No, since 2010 all of Santana’s overseas events have been GPS guided; you will need a Smartphone or GPS unit. A route/cue sheet, unlike an e-map, can’t confirm if you’re on or off course. Even if you’re off course and hopelessly lost, reporting your coordinates allows emergency responders or our SOS van to arrive without delay. This is not only a potential lifesaver if you are injured, it allows us to help you reach the ship before it sails into the sunset.
  • Can I use my portable automotive GPS?
    DO NOT bring GPS units designed for cars or motorcycles (including Garmin’s “Drives” (formerly Nuvi and “Zumo”)) These devices are purposefully engineered to reject the best courses for non-motorized vehicles.. For Santana Adventures’ tours, all automotive GPS units are a 100% FAIL!
    When will routes be available? On the eve of your tour, after all routes have been rechecked, you will receive an invite link to our ride on the GPS event site. Accept the invite and further information on how to download rides will become available.
  • Where can I find out if my device works with RWGPS?
    Mobile app link: GPS device compatibility and setup:
    Will I have all of the routes before the tour? No. While we’ve scouted all routes long in advance, we’ve had repeated problems when riders with preliminary routes lead others onto an outdated course. Additionally, most ports won’t assign a specific dock until a day or two before our cruise embarks. Because our RWGPS routes are cloud-based, as long as your phone has connectivity in Europe (which is highly recommended in any case) our routes can be updated at the last minute.
GPS Units Fully supported

If you find a Garmin in your closet (or on the internet), we know how to troubleshoot issues for the following types and models:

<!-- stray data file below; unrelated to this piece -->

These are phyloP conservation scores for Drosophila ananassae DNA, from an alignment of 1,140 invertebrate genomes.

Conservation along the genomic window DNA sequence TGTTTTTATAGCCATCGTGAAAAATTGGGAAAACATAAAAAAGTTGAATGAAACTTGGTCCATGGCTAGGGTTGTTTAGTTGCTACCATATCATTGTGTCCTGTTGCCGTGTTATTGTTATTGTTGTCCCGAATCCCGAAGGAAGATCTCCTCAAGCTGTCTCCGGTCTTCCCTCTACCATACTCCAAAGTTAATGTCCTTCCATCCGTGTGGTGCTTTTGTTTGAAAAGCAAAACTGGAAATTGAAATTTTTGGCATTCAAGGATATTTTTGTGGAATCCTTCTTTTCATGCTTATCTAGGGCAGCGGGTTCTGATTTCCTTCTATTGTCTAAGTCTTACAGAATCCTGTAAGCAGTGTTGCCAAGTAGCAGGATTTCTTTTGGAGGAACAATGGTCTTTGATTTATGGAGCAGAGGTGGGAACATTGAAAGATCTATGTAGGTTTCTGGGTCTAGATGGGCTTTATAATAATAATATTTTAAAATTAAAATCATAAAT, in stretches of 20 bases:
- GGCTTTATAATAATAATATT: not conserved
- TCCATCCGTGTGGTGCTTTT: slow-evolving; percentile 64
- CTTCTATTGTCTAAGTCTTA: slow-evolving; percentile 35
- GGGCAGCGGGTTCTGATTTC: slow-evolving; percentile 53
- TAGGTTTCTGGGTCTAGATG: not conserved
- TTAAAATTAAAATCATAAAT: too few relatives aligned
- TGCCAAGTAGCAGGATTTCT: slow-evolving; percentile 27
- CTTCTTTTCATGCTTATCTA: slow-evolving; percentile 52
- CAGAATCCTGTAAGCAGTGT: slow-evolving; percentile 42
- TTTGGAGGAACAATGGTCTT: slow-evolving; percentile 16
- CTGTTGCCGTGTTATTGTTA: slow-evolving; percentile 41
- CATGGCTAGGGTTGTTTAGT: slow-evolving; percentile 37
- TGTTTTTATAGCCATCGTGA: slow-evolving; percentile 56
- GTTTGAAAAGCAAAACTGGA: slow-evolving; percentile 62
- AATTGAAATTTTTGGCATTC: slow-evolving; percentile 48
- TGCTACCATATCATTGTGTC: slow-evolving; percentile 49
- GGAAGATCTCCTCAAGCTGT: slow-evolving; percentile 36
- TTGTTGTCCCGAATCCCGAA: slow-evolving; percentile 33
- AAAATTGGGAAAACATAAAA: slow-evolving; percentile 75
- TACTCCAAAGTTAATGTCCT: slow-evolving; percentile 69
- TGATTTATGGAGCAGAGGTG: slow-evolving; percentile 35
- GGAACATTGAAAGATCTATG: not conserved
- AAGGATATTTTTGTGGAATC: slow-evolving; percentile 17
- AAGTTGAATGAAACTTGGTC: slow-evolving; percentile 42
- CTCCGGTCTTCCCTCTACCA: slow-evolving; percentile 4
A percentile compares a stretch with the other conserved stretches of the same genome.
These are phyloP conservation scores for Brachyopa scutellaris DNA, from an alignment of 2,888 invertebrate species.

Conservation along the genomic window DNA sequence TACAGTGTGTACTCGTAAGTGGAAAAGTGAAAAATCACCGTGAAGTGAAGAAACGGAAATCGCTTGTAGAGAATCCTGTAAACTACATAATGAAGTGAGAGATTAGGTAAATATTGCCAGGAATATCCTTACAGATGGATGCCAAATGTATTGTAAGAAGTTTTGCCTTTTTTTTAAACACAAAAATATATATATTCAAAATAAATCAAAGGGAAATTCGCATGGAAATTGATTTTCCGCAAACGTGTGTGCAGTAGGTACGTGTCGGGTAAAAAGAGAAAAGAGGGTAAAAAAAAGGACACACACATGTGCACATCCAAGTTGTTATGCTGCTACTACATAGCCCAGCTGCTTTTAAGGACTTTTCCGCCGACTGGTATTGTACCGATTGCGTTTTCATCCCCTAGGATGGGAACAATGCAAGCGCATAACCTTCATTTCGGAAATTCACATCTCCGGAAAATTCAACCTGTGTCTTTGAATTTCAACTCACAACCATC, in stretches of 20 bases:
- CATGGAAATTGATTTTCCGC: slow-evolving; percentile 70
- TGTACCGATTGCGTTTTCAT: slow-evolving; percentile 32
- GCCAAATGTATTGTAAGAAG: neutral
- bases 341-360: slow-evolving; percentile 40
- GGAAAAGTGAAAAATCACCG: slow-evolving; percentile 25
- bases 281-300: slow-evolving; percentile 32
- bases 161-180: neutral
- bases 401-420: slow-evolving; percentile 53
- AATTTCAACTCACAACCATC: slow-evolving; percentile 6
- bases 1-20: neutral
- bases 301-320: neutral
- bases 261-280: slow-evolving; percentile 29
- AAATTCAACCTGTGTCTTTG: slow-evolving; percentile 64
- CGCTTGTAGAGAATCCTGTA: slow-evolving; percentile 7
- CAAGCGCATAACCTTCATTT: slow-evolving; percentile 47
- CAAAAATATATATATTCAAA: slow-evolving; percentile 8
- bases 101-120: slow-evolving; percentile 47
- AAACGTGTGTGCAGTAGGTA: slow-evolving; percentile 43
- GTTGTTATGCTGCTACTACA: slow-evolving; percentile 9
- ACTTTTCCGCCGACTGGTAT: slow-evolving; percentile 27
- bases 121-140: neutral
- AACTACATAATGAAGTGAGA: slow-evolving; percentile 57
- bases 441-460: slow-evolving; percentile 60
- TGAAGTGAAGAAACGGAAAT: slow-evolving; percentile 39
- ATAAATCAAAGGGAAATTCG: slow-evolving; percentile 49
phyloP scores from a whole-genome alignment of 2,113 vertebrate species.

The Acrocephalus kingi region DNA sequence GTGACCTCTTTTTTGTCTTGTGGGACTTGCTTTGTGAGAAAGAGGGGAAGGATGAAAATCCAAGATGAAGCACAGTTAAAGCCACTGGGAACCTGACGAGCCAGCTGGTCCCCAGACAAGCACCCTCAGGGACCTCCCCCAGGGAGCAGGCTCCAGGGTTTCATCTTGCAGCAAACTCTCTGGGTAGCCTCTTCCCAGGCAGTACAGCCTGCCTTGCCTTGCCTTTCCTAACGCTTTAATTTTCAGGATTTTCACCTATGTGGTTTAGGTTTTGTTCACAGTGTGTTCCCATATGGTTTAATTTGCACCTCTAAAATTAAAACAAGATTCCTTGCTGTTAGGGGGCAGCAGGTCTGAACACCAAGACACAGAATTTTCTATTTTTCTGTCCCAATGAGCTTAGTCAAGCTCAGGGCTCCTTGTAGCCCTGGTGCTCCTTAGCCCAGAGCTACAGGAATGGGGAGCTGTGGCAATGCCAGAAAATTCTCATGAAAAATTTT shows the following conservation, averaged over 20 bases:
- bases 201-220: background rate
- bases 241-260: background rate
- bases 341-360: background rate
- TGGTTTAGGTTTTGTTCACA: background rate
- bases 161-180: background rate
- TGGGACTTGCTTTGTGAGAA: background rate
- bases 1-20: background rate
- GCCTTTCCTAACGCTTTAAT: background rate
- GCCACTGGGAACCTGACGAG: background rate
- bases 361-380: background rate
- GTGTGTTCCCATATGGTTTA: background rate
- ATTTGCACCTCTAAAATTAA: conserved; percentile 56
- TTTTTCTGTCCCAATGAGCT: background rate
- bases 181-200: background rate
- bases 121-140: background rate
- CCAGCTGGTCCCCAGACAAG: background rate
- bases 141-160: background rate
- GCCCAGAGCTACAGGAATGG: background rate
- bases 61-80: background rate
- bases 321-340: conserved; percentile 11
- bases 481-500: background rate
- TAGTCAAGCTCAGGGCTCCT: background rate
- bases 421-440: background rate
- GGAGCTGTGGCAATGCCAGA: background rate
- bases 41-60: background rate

• Cycling specific models with memory card slot (allows plug and play): Edge 800, 810, 1000, 1030, Edge Explore 1000, Edge Tour and Tour Plus.
  • Cycling specific models that require wireless connectivity: Edge 1030plus, Edge 820, 830, Edge Explore
  • Adventure models (all have a memory card slot): All Montana, All Oregon, Dakota 20, eTrex 20, 30, 20x, 30x, and any version of eTrex Touch.
  • As a rule, if your GPS shows arrows instead of displaying a map, it won’t navigate the routes we provide (or help you to work your way around a construction zone).
Prepare for Success:
  • If you plan to use your phone for navigation, please download these free apps before you leave for your cycling cruise.
  • Ensure your phone can make calls in any foreign countries you’ll visit. Generally speaking, Verizon, ATT and T-Mobile provide overseas connectivity for $5-10 a day. If you have a Trac phone or a secondary provider, you’ll need to find and buy a SIM card for each country you’ll visit (which is a huge hassle). Make sure your current phone is waterproof.
  • Carry a fully charged power bank for your smartphone, and spare batteries for GPS units that don’t recharge overnight. Bring necessary chargers, cables and adapters for your device.
  • Having seen too many GPS devices and smartphones launch into oblivion and getting promptly run over by a following car we cannot stress enough the importance of a secure mount for your GPS or phone. If you have a bike mounted GPS your unit should already come with the appropriate hardware to secure your GPS. The greater challenge is how do I secure my phone to the handlebars. We’ve looked at the myriad choices out there but the few that we would consider worthy are mounts that have some form of locking device. Avoid units that secure your phone via a “rubber band” system. Those may be great for your Peloton or perhaps cruising the local rail trail on your hybrid, but for most real world situations you run a high risk of spitting your phone off of your bicycle when you hit a big bump. We do not endorse anything specifically but a phone mount that actually clamps to your bars and has a lock mechanism (like most bike GPS mounts) is the way to go. Two examples of these are the “Quadlock” and Peak Design’s “Out Front” bike mount. You can check out the DC Rainmaker website for more insights: (search phone mounts)
  • In addition to RWGPS, have WhatsApp and Google Maps on your phone (yes, you need Google Maps even if you are using an iPhone). If you do break down or get hopelessly lost, these two apps allow us to locate you in the shortest possible amount of time.